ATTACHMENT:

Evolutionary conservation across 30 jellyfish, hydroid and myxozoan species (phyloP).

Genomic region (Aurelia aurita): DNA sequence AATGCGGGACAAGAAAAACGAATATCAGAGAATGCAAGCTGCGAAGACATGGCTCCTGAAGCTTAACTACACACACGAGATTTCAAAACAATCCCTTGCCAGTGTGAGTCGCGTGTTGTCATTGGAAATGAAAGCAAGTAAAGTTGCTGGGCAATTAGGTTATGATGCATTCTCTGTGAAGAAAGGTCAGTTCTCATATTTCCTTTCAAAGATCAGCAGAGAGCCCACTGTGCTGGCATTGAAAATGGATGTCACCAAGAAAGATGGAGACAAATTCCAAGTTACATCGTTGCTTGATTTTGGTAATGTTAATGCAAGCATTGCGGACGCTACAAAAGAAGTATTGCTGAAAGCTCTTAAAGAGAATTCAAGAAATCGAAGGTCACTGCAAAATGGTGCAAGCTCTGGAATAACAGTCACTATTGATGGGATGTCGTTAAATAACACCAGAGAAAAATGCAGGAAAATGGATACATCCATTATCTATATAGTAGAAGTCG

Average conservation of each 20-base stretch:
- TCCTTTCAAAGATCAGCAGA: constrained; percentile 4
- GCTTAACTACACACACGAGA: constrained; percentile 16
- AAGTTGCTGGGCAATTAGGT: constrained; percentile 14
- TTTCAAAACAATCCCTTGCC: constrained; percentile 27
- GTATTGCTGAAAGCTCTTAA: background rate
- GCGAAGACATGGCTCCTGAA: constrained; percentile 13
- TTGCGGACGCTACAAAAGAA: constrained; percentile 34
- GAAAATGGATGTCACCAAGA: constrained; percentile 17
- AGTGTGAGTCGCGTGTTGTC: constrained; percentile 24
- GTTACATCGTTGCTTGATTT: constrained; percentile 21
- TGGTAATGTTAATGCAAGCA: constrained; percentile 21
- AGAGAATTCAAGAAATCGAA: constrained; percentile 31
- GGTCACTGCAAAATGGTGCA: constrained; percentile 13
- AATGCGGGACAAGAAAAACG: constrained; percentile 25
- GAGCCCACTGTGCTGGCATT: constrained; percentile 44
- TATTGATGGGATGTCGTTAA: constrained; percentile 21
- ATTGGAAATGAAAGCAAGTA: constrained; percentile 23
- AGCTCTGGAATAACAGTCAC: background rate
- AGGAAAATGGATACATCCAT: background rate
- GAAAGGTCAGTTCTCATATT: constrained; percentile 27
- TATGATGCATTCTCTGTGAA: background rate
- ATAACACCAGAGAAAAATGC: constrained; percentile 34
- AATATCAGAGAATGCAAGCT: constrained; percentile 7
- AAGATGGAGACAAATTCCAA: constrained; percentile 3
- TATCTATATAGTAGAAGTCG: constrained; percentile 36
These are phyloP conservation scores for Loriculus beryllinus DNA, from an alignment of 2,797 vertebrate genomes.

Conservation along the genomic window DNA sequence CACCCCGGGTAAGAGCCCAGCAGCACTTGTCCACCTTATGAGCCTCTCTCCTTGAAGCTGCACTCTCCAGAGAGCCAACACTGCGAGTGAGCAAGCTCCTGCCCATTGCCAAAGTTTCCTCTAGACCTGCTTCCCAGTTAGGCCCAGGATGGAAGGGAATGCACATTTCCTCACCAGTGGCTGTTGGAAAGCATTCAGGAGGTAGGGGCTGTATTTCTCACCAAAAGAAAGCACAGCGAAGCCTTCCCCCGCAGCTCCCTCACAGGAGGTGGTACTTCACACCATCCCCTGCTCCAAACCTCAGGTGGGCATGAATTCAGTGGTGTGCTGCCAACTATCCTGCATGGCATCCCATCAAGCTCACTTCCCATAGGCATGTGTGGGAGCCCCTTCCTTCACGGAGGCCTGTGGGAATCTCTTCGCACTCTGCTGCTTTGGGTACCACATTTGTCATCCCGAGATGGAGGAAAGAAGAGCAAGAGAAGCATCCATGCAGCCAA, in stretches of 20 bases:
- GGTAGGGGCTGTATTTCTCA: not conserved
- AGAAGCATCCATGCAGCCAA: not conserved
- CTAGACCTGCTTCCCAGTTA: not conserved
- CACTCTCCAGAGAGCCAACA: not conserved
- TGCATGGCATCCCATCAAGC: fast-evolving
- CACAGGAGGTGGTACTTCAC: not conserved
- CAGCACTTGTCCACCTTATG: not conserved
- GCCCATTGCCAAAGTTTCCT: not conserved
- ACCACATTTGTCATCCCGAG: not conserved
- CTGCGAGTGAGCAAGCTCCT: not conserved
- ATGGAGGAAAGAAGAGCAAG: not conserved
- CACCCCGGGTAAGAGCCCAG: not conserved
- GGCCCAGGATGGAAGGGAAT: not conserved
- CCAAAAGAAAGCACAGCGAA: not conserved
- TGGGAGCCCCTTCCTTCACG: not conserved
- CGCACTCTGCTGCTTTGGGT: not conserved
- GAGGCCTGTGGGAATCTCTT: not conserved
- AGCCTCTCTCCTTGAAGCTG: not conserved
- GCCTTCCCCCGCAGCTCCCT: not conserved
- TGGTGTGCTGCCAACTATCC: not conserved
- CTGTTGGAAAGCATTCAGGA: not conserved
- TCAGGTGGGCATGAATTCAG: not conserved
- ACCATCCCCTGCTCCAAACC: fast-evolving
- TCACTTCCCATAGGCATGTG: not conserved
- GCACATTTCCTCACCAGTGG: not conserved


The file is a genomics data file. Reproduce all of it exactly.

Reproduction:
Evolutionary conservation across 30 jellyfish, hydroid and myxozoan species (phyloP).

Genomic region (Aurelia aurita): DNA sequence AATGCGGGACAAGAAAAACGAATATCAGAGAATGCAAGCTGCGAAGACATGGCTCCTGAAGCTTAACTACACACACGAGATTTCAAAACAATCCCTTGCCAGTGTGAGTCGCGTGTTGTCATTGGAAATGAAAGCAAGTAAAGTTGCTGGGCAATTAGGTTATGATGCATTCTCTGTGAAGAAAGGTCAGTTCTCATATTTCCTTTCAAAGATCAGCAGAGAGCCCACTGTGCTGGCATTGAAAATGGATGTCACCAAGAAAGATGGAGACAAATTCCAAGTTACATCGTTGCTTGATTTTGGTAATGTTAATGCAAGCATTGCGGACGCTACAAAAGAAGTATTGCTGAAAGCTCTTAAAGAGAATTCAAGAAATCGAAGGTCACTGCAAAATGGTGCAAGCTCTGGAATAACAGTCACTATTGATGGGATGTCGTTAAATAACACCAGAGAAAAATGCAGGAAAATGGATACATCCATTATCTATATAGTAGAAGTCG

Average conservation of each 20-base stretch:
- TCCTTTCAAAGATCAGCAGA: constrained; percentile 4
- GCTTAACTACACACACGAGA: constrained; percentile 16
- AAGTTGCTGGGCAATTAGGT: constrained; percentile 14
- TTTCAAAACAATCCCTTGCC: constrained; percentile 27
- GTATTGCTGAAAGCTCTTAA: background rate
- GCGAAGACATGGCTCCTGAA: constrained; percentile 13
- TTGCGGACGCTACAAAAGAA: constrained; percentile 34
- GAAAATGGATGTCACCAAGA: constrained; percentile 17
- AGTGTGAGTCGCGTGTTGTC: constrained; percentile 24
- GTTACATCGTTGCTTGATTT: constrained; percentile 21
- TGGTAATGTTAATGCAAGCA: constrained; percentile 21
- AGAGAATTCAAGAAATCGAA: constrained; percentile 31
- GGTCACTGCAAAATGGTGCA: constrained; percentile 13
- AATGCGGGACAAGAAAAACG: constrained; percentile 25
- GAGCCCACTGTGCTGGCATT: constrained; percentile 44
- TATTGATGGGATGTCGTTAA: constrained; percentile 21
- ATTGGAAATGAAAGCAAGTA: constrained; percentile 23
- AGCTCTGGAATAACAGTCAC: background rate
- AGGAAAATGGATACATCCAT: background rate
- GAAAGGTCAGTTCTCATATT: constrained; percentile 27
- TATGATGCATTCTCTGTGAA: background rate
- ATAACACCAGAGAAAAATGC: constrained; percentile 34
- AATATCAGAGAATGCAAGCT: constrained; percentile 7
- AAGATGGAGACAAATTCCAA: constrained; percentile 3
- TATCTATATAGTAGAAGTCG: constrained; percentile 36
These are phyloP conservation scores for Loriculus beryllinus DNA, from an alignment of 2,797 vertebrate genomes.

Conservation along the genomic window DNA sequence CACCCCGGGTAAGAGCCCAGCAGCACTTGTCCACCTTATGAGCCTCTCTCCTTGAAGCTGCACTCTCCAGAGAGCCAACACTGCGAGTGAGCAAGCTCCTGCCCATTGCCAAAGTTTCCTCTAGACCTGCTTCCCAGTTAGGCCCAGGATGGAAGGGAATGCACATTTCCTCACCAGTGGCTGTTGGAAAGCATTCAGGAGGTAGGGGCTGTATTTCTCACCAAAAGAAAGCACAGCGAAGCCTTCCCCCGCAGCTCCCTCACAGGAGGTGGTACTTCACACCATCCCCTGCTCCAAACCTCAGGTGGGCATGAATTCAGTGGTGTGCTGCCAACTATCCTGCATGGCATCCCATCAAGCTCACTTCCCATAGGCATGTGTGGGAGCCCCTTCCTTCACGGAGGCCTGTGGGAATCTCTTCGCACTCTGCTGCTTTGGGTACCACATTTGTCATCCCGAGATGGAGGAAAGAAGAGCAAGAGAAGCATCCATGCAGCCAA, in stretches of 20 bases:
- GGTAGGGGCTGTATTTCTCA: not conserved
- AGAAGCATCCATGCAGCCAA: not conserved
- CTAGACCTGCTTCCCAGTTA: not conserved
- CACTCTCCAGAGAGCCAACA: not conserved
- TGCATGGCATCCCATCAAGC: fast-evolving
- CACAGGAGGTGGTACTTCAC: not conserved
- CAGCACTTGTCCACCTTATG: not conserved
- GCCCATTGCCAAAGTTTCCT: not conserved
- ACCACATTTGTCATCCCGAG: not conserved
- CTGCGAGTGAGCAAGCTCCT: not conserved
- ATGGAGGAAAGAAGAGCAAG: not conserved
- CACCCCGGGTAAGAGCCCAG: not conserved
- GGCCCAGGATGGAAGGGAAT: not conserved
- CCAAAAGAAAGCACAGCGAA: not conserved
- TGGGAGCCCCTTCCTTCACG: not conserved
- CGCACTCTGCTGCTTTGGGT: not conserved
- GAGGCCTGTGGGAATCTCTT: not conserved
- AGCCTCTCTCCTTGAAGCTG: not conserved
- GCCTTCCCCCGCAGCTCCCT: not conserved
- TGGTGTGCTGCCAACTATCC: not conserved
- CTGTTGGAAAGCATTCAGGA: not conserved
- TCAGGTGGGCATGAATTCAG: not conserved
- ACCATCCCCTGCTCCAAACC: fast-evolving
- TCACTTCCCATAGGCATGTG: not conserved
- GCACATTTCCTCACCAGTGG: not conserved